'This promotional activity' in SEO is called a BACKLINK - an external page which links (votes) to your website (or a particular page). And each external page carries a different authoritative weight, depends on its page popularity.

And when it comes to actually ranking sites, the formula looks something like this:

Pages of content + quality relevant backlinks = eventual rankings

Building Backlinks isn’t just About Grabbing External Links

It isn't just about having external links, but your internal link structure can be a powerful way to boost page rankings.

One of the most talked about things that webmasters and marketers talk about is getting ranked.  After all, if you can’t get ranked, you don’t get traffic. And if you can’t get traffic, then you won’t make money passively.  Link building and the backlink theory that goes with it can be a trying affair for the beginner.

The solution for this is to get NOT only a ton of backlinks, but the quality ones.

Basically, they tell you, you need to get more relevant backlinks with the proper anchor text to beat your competition.

Now, I can’t argue with this.  But do you really know what backlinks are there for?  I mean, really?

There are two main purposes for having backlinks for SEO:

1. You need backlinks to get indexed

If you have ever gone through the forums, you will see a large number of people wanting to know how to get indexed quickly.  This is easy.  You basically leave links (or trails) that lead the bots back to your website.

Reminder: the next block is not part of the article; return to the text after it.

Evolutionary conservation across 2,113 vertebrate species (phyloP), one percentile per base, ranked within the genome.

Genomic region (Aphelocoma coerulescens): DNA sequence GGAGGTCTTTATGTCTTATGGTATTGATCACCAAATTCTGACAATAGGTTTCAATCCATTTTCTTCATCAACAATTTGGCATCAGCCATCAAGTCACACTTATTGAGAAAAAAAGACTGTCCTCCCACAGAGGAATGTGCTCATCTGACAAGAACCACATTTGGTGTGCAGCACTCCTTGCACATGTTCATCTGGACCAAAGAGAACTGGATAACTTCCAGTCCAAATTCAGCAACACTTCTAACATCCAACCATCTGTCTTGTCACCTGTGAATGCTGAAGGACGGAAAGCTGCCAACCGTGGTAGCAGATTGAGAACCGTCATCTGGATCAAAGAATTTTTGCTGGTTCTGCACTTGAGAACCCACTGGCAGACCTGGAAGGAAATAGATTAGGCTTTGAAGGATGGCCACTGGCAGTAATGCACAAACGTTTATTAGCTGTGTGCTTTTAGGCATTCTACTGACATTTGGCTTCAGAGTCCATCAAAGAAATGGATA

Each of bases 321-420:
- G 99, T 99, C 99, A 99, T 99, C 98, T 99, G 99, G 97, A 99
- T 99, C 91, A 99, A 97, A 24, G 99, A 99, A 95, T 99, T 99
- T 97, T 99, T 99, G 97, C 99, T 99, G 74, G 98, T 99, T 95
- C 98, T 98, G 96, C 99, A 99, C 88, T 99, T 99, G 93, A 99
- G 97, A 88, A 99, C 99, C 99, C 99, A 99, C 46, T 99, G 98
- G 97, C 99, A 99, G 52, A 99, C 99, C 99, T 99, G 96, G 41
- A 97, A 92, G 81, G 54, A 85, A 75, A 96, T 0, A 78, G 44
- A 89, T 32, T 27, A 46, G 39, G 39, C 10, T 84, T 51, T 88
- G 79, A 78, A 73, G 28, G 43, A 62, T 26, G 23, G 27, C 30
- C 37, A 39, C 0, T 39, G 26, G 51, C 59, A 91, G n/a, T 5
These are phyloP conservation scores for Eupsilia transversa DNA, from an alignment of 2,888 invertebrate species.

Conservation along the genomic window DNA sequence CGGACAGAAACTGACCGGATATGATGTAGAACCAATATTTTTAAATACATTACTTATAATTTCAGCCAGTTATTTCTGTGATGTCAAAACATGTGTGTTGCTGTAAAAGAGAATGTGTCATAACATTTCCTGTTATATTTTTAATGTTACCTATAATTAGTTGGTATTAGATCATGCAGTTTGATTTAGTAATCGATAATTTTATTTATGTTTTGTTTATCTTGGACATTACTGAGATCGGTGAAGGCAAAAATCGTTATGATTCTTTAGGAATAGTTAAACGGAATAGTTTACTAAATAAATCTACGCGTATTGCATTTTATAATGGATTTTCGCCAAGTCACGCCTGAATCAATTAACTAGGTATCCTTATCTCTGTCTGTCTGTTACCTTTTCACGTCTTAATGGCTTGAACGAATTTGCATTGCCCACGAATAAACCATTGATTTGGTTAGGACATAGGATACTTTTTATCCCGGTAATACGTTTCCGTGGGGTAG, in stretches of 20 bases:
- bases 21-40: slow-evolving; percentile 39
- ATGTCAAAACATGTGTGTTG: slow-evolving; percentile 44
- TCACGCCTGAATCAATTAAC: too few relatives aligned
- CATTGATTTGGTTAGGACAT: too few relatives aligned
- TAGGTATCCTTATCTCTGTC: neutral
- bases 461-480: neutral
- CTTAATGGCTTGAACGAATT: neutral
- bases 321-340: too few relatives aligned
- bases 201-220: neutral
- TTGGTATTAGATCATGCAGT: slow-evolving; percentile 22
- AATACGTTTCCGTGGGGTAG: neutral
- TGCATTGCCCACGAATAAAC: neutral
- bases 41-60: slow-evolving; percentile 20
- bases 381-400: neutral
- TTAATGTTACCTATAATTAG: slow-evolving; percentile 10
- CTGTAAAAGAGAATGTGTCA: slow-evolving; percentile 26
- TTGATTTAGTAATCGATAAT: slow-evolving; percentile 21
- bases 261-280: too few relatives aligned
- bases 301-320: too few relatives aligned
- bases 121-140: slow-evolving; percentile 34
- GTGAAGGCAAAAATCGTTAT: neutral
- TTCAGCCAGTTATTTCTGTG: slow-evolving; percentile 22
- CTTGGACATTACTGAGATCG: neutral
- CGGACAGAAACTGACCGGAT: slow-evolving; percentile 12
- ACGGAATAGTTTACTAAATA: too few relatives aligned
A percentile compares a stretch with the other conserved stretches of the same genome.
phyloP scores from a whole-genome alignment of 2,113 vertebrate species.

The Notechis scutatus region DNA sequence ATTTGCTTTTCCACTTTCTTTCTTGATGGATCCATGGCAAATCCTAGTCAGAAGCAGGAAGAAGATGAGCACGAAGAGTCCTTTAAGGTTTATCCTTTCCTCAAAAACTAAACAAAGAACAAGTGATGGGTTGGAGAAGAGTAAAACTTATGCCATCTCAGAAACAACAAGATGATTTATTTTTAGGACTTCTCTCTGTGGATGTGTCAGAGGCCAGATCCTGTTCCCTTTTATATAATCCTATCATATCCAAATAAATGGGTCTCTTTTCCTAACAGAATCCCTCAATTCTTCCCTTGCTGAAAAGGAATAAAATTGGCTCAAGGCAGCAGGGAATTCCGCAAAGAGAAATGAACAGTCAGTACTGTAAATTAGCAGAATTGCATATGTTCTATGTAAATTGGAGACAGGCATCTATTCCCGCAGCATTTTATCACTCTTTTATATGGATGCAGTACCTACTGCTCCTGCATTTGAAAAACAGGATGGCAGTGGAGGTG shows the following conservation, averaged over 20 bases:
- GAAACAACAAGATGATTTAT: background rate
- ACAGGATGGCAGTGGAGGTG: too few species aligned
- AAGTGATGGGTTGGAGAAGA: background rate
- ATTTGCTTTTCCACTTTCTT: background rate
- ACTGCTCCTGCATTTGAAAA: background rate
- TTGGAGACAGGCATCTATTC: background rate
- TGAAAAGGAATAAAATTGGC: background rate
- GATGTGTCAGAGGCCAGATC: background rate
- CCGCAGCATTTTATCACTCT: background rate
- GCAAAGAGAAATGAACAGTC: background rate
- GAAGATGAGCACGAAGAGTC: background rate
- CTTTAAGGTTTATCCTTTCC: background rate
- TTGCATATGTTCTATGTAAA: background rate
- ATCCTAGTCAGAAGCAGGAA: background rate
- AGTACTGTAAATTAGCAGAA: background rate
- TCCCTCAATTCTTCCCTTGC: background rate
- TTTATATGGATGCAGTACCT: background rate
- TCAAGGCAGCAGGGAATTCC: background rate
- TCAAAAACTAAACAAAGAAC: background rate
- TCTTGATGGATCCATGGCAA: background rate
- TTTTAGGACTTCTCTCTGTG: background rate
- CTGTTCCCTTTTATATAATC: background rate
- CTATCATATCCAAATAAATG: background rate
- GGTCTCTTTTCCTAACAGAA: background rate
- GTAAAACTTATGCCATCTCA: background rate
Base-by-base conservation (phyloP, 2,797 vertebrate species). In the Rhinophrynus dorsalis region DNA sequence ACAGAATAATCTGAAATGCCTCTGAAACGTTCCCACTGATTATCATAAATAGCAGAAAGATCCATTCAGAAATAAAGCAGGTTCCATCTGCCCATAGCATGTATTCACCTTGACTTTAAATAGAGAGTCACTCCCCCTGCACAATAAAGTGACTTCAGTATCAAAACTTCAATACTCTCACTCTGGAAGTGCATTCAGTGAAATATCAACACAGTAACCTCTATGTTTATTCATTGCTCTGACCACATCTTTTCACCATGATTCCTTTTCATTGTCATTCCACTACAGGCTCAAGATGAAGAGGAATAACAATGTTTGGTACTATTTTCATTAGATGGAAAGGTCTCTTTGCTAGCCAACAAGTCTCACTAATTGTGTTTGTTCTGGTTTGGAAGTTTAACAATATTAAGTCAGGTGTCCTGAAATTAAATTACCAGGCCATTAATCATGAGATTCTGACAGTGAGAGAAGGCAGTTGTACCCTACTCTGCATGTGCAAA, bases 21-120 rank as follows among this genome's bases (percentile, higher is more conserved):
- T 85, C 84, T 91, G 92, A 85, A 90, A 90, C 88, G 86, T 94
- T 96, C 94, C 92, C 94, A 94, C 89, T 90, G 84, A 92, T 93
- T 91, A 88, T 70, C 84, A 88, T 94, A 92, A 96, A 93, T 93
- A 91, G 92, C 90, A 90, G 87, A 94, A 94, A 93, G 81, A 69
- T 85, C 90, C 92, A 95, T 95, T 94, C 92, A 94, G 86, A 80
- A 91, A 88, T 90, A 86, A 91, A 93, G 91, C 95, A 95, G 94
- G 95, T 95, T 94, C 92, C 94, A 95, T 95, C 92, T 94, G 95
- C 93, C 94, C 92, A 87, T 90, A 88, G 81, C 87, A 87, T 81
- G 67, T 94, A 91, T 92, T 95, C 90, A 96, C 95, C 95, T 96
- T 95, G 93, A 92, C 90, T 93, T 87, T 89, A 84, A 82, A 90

If you are smart you leave links on sites that get crawled updated regularly so the bots can follow the link.  And if you are really, really smart, you will make sure that the links that are on these sites are actually following  (or don’t have the <no follow> tag).

Once the bots actually hit your website, you need internal links that will point to various pages on your site so the search engine bots will crawl your other pages. I know that I am making this sound simple but it is not hard to get indexed.

2. You also need these backlinks to come from a trusted source

What I mean by this is that Google and the other search engines give more credence to trusted sites.  If the site is trusted, then the backlink will count, anchor text or no anchor text.

The reason why I even bother to mention this is because most webmasters and marketers alike fail to realize that once you actually get noticed and indexed, your site will eventually become a trusted source. And when you focus on internal linking structure, you can actually get ranked simply by utilizing your own site as leverage.

Don’t believe me? Try it out. Court mentioned it on his site. It is called keyword sniping and once I learned how it worked, I quickly realized the power of structuring your internal links can easily propel you to the top of the SERPs.

Why would internal links help get you top rankings?

Besides the fact, that a good internal link structure will help the user navigate your site, the real deal is something that most marketers don’t consider.

Websites don’t get ranked. Website Pages get ranked.

A website might be contextual in theme but the real deal is that each page gets ranked separately.  And because your internal link structure is pointing toward a page, it is helping google recognize and cateragize what it is about.  If you have enough pages, internal and external, with links pointing to it, then you will be giving the bots ample reason to believe that indeed, the page must be about whatever it is about.